10/13/2008 12:57:00 AM
by Steve Flink
Each and every time I get into a discussion about tennis with Brad Gilbert, I am very impressed by his boundless enthusiasm, his deep appreciation for the top players and their accomplishments, his capacity to break the game down with sweeping authority, and his clarity of vision about precisely what is happening on the court. Gilbert-the player who achieved a career high world ranking of No. 4, the man who has coached Andre Agassi, Andy Roddick and Andy Murray among others, the commentator who has been so insightful at ESPN--- seems to always have his finger on the pulse of competitive tennis, which is why I touched base with him several days ago over the telephone to get his analysis of recent events and his perspective on what is ahead.
Does he feel that 2008 has been a particularly exhilarating campaign for the men's game with Rafael Nadal rising to the top of the ladder, with Novak Djokovic and Andy Murray making big strides, with a cluster of young players progressing rapidly, and a revitalized Roger Federer capturing a fifth U.S. Open in a row for his 13th major? Gilbert responds, "Absolutely, it has been great. I think we are really headed into a great era because the level of play has really spiked up due to what I call the Nadal-Federer Effect. It is because of Federer and Nadal that these younger guys have pushed their games further at a faster rate. There is a big infusion of youth, and what jumps out to me more than anything else is how well these young guys move and what great athletes they are. The other big spike I have seen is that guys are finally catching up to the serve. When you see a massive serve now, it comes back a lot more."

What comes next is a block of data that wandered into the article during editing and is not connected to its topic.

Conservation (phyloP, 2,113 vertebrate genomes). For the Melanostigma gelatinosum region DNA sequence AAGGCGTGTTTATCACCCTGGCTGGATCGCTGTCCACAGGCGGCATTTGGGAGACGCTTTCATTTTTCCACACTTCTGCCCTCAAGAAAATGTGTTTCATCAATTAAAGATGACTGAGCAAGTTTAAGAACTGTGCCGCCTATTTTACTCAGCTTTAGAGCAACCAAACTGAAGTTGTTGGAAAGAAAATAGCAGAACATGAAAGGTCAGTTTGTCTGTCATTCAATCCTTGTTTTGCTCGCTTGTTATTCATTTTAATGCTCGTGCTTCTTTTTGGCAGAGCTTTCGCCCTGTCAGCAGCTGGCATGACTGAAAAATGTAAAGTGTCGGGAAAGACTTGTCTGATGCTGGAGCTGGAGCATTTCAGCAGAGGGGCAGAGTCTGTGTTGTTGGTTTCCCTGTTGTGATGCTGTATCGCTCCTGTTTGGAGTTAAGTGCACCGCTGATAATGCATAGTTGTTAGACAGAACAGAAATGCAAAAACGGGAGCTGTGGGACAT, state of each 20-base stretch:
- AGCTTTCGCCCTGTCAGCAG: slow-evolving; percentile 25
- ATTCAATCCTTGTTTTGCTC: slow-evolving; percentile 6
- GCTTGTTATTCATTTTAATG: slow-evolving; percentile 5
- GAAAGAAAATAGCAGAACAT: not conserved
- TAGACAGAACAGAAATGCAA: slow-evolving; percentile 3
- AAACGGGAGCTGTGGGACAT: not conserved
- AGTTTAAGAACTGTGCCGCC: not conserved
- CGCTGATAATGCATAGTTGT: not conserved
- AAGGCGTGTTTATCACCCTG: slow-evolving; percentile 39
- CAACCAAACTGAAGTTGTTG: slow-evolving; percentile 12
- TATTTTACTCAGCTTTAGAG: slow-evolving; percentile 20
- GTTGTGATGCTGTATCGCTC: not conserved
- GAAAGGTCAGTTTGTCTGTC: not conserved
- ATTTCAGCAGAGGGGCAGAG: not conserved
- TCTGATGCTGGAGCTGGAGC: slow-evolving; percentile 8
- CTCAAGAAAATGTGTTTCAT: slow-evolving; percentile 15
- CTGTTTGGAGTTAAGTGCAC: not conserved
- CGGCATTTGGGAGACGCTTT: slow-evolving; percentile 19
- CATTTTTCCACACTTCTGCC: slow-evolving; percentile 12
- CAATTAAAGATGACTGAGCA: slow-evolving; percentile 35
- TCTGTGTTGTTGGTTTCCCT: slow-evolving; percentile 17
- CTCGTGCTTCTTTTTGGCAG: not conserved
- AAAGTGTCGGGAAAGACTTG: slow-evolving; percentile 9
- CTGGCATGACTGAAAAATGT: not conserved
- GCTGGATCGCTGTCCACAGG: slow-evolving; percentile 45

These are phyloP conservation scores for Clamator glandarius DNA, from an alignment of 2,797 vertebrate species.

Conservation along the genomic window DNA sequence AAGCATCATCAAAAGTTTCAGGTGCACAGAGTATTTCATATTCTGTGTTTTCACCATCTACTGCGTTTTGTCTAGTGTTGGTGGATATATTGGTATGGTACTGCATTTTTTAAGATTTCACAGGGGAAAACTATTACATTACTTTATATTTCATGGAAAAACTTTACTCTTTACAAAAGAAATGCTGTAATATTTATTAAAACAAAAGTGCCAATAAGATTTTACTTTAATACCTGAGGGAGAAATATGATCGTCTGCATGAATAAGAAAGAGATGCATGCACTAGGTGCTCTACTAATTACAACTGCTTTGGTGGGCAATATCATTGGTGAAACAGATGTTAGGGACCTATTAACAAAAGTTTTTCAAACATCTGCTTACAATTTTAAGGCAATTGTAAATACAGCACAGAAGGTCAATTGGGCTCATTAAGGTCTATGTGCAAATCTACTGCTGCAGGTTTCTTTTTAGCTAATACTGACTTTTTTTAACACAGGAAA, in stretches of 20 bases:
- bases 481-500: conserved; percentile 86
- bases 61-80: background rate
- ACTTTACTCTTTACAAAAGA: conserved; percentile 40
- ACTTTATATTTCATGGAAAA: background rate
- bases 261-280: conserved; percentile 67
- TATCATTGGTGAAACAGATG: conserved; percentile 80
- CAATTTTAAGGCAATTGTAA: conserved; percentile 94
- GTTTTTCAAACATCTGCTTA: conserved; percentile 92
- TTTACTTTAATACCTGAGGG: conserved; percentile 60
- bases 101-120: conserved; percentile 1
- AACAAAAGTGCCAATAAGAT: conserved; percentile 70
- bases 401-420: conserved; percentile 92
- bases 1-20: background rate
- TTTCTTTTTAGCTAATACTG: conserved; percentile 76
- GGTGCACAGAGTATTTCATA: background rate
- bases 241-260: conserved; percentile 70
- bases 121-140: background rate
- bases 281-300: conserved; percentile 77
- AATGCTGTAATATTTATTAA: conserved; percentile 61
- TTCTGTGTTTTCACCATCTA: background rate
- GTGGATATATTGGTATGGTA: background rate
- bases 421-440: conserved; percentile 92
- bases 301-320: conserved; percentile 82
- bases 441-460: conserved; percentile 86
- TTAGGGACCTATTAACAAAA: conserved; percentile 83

Above all else, Gilbert loves the diversity at the top of the men's game. As he explains it, "I think it is exciting when one person doesn't dominate. Obviously, Fed has been great, Nadal has dominated on the clay, Djokovic is in there now and Murray is coming into it. The game is very deep, and in 2009 you've got Del Potro, Gulbis and Cilic ready to move into the mix as well. We are moving into a really good time for the game. You would hear people in the past saying for a while that the top ten was not as good at it used to be, but I am looking at it now and feeling we are heading into some "Nails Tennis' in my mind. All of a sudden you get to these majors and from the round of 16 through the quarters on, it is really rough stuff."